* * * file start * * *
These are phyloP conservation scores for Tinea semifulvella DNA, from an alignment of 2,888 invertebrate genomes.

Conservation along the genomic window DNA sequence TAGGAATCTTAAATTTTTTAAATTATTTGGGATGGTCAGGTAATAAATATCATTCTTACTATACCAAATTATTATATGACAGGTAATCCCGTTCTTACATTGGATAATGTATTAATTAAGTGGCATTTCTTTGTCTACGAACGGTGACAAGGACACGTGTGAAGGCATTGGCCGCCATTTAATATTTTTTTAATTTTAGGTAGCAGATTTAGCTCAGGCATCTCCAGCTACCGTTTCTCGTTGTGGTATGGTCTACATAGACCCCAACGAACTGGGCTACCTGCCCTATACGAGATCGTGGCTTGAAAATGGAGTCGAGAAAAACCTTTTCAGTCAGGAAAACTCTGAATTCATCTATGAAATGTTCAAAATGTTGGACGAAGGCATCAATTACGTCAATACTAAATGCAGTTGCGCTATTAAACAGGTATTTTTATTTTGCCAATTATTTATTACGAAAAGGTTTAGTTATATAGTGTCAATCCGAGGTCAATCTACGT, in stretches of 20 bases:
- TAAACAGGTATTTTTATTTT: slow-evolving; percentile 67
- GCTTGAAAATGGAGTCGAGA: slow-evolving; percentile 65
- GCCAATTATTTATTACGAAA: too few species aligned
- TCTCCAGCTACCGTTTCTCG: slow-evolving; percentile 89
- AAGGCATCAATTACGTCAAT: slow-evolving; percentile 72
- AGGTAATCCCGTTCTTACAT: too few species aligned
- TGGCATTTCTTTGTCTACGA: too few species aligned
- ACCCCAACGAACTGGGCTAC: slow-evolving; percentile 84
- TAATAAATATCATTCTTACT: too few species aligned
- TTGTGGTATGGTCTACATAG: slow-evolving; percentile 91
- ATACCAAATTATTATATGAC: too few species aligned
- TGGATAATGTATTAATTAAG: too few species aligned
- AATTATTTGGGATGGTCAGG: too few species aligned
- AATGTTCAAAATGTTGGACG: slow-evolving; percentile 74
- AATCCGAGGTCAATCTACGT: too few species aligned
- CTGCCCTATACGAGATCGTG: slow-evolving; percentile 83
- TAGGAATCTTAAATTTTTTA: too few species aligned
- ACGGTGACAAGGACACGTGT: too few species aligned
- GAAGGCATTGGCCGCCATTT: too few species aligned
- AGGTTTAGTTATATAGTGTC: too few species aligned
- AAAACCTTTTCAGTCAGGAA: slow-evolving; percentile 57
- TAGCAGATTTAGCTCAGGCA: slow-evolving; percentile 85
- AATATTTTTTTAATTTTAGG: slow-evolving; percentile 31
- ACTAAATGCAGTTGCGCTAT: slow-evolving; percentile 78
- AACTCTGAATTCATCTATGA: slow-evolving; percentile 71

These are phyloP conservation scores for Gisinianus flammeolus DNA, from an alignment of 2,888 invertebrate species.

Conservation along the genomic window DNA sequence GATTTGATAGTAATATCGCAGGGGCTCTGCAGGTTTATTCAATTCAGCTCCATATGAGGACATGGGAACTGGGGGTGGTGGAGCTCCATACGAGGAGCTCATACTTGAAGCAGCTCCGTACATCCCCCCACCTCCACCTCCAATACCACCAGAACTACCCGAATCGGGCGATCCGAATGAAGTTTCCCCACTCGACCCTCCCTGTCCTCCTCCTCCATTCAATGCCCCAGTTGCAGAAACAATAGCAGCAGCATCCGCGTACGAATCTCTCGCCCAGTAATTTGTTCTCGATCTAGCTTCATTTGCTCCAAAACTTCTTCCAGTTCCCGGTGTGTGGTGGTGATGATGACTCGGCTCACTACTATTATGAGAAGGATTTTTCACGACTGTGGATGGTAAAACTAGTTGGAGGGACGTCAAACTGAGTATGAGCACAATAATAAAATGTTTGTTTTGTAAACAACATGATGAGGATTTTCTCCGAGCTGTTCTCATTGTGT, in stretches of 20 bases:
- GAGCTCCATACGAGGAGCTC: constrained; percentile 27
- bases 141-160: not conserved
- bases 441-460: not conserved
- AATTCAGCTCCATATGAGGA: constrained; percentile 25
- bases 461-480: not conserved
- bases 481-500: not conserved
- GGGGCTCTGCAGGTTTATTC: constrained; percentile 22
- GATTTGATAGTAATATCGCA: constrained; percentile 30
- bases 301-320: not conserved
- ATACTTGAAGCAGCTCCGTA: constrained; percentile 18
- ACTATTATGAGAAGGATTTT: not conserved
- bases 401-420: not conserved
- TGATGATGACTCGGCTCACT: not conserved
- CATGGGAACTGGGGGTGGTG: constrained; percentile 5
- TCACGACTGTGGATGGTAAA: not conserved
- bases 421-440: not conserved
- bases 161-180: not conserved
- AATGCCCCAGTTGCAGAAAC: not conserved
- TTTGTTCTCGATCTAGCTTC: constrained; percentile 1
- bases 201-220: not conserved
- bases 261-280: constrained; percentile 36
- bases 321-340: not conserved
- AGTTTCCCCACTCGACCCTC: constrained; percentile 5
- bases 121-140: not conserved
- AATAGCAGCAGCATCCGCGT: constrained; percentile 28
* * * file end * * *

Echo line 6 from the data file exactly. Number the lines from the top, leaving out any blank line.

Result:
- TCTCCAGCTACCGTTTCTCG: slow-evolving; percentile 89